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Pressuring the Player with the Ball

"Pressuring the ballhandler makes passing and dribbling more difficult, and increases the chances of an offensive mistake."

CAUTION: You play defense before your opponent receives the ball not after. In forcing the opponent out of their normal operating areas, it creates offensive spacing problems which benefit the defense. Post passes are longer and more difficult, outside shots are longer, and it takes an extra dribble or two to reach the basket.

In guarding a player with the ball, defenders must attack, rather than react to offensive actions, and eliminate the "triple threat" (shot, pass, drive) by taking away the shot and pass options, and forcing the ball hander into dribbling. The reason being is that the offense can "put points on the scoreboardquot; off a shot or pass, but cannot score when dribbling.

The defender's feet should be in a "heel/toe/pushpoint" alignment influencing the ball handler towards a sideline or trap zone preventing any dribble penetration into the middle of the court.

Basic on ball defense stance.

  • Stay low in a bent knee, "nose on chest" upright position. Do not lean or reach
  • Have both hands up to take away shot and post pass options.
  • Keep fingers spread
  • Have active feet. Keep feet moving with small chatter steps. Do not ever stand flat footed

Have Very Active Hands

When guarding the player with the ball, both hands should be held up in a shoulder high, martial arts position where they can strike out and recover with lighting speed. The defender should have very active hands and must be ambidextrous using both hands equally well.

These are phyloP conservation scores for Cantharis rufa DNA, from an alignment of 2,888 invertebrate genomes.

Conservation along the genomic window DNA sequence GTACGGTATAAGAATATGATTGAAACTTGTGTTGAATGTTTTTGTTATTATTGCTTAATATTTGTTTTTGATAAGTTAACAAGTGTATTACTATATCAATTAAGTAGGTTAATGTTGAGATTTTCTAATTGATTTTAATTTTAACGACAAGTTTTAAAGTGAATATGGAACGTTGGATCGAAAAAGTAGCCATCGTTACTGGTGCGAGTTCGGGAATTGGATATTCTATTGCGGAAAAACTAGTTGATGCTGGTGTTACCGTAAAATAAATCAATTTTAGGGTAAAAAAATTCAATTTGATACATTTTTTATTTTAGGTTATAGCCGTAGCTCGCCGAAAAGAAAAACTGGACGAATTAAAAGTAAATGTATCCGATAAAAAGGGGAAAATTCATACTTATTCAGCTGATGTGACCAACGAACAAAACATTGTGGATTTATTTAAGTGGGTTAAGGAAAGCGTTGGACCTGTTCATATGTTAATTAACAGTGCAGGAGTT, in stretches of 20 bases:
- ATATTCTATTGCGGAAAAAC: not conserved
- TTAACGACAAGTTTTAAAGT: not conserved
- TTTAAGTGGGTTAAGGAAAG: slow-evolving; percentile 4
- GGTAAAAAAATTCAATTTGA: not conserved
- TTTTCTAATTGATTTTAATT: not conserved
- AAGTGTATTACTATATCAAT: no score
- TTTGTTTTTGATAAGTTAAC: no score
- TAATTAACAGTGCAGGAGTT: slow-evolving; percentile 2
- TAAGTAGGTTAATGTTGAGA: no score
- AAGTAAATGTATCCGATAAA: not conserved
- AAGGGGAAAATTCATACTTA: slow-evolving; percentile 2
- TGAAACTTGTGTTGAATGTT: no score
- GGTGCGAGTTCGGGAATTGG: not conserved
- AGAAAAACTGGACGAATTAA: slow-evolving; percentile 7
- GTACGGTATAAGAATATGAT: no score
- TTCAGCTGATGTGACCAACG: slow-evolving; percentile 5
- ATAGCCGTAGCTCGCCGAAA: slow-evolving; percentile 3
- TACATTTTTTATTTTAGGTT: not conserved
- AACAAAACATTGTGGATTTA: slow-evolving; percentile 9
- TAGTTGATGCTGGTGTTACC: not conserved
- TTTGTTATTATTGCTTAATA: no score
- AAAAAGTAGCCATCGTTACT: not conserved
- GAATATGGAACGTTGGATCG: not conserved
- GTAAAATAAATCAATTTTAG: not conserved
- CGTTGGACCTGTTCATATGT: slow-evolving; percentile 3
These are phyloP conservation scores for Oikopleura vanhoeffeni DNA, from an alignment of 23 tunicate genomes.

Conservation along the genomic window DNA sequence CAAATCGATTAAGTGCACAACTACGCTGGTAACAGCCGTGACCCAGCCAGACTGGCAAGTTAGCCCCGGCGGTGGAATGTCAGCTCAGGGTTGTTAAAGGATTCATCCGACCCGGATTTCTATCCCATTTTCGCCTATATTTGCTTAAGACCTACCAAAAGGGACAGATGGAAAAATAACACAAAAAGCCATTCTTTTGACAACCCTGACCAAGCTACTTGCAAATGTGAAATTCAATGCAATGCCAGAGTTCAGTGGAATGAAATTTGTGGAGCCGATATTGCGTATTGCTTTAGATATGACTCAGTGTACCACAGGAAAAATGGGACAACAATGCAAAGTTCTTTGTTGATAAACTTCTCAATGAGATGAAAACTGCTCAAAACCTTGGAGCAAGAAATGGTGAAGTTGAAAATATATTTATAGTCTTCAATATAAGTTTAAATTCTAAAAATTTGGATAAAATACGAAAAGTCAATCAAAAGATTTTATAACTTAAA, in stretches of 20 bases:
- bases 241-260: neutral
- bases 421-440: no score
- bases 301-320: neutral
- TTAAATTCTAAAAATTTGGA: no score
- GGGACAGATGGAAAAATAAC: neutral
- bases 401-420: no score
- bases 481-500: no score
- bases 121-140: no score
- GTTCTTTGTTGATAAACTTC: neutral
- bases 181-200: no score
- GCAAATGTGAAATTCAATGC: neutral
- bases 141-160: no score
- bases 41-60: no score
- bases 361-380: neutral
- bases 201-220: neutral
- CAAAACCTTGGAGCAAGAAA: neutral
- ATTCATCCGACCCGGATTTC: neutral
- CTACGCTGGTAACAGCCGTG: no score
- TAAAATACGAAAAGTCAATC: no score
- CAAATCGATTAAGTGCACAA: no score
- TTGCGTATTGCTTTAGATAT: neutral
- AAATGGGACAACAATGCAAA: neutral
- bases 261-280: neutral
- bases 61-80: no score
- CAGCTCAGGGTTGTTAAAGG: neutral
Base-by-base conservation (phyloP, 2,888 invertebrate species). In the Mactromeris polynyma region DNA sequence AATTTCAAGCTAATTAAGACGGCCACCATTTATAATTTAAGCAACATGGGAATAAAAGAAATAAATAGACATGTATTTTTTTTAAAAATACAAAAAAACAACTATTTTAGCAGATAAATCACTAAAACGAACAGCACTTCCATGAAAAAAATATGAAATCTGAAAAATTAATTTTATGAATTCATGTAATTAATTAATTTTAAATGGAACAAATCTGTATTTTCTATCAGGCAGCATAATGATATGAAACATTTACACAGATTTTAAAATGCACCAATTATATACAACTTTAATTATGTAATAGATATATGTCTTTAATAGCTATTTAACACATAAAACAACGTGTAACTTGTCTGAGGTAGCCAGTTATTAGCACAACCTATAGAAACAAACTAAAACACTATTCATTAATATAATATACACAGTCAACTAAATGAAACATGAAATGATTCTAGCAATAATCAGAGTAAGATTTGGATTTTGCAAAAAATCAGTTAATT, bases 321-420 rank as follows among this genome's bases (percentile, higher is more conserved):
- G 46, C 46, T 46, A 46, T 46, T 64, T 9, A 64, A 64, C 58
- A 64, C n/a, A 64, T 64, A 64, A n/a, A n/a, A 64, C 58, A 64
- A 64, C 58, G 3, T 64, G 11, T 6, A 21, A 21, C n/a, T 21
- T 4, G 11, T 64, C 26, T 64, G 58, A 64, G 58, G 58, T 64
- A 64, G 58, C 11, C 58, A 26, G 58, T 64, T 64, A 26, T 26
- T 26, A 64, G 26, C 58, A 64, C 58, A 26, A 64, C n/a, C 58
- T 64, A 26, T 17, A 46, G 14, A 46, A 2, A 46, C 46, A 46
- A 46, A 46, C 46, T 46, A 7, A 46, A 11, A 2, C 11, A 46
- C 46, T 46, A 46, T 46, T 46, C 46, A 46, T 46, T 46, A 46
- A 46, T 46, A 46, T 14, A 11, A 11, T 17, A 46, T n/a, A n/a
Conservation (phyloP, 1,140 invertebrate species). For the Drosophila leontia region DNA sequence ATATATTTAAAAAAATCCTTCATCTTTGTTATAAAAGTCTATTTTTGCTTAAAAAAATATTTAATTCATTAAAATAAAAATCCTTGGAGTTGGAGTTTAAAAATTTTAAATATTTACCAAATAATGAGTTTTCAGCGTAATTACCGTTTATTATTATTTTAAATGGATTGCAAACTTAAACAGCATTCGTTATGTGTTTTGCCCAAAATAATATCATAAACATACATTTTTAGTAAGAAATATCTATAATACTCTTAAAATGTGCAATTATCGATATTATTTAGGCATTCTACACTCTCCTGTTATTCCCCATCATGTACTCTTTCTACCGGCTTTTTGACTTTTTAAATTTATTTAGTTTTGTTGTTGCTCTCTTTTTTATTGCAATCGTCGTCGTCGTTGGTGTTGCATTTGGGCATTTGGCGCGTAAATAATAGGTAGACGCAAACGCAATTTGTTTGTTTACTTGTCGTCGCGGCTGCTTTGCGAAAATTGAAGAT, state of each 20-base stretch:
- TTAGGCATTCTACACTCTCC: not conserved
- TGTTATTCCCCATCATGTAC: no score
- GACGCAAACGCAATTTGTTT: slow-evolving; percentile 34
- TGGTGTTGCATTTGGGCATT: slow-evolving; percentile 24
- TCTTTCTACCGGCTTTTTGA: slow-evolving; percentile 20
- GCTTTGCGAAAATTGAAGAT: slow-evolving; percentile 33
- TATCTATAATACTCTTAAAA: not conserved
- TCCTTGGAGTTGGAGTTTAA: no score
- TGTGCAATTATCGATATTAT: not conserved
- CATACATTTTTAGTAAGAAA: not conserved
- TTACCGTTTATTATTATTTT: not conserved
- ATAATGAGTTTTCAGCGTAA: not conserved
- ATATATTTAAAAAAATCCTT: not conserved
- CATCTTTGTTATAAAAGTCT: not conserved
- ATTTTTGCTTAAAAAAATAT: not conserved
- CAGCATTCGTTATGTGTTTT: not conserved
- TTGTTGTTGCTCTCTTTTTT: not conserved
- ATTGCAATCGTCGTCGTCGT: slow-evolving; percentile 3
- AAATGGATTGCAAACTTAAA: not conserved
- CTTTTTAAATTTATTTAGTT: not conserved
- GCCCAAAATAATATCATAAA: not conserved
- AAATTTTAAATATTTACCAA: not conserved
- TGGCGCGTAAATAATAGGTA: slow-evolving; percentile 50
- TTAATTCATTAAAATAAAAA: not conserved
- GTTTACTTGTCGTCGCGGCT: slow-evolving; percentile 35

Active Hands

  • One of the defender's hands should be held up close to the ball tracing (following) the ball movement.
  • The other hand is held lower and slightly to the side waving to distract the passer and to cut off the passing lane into post.
  • Stay on balance and do not reach.

Having both hands up where the officials can see them also eliminates fouls.

 


Defending Against
Offensive Moves & Fakes

Since almost all offensive moves (jab steps, crossovers, reverse pivots, etc.) are predicated in getting past a defender, rather than trying to counter every offensive move, defenders should simply back off (build cushion) and protect against drives.

back

In building cushion and neutralizing the offensive move, the defender should execute a quick, short 12" hop back with both feet.

Jab Step

If the ballhandler takes a jab step toward the basket, the defender must protect against the drive by countering with a quick, two footed drop (short hop) maintaining a low "nose on chest" push position.

Jab Step Recover

When the ballhandler steps back and reassumes a triple threat position, the defender immediately closes back out using a quick, two footed short hop to an on ball position with both hands up.

Since most offensive players tend to over stride when executing jab steps and crossovers, it reduces the effectiveness of the moves and provides the defender with a slight advantage.

 

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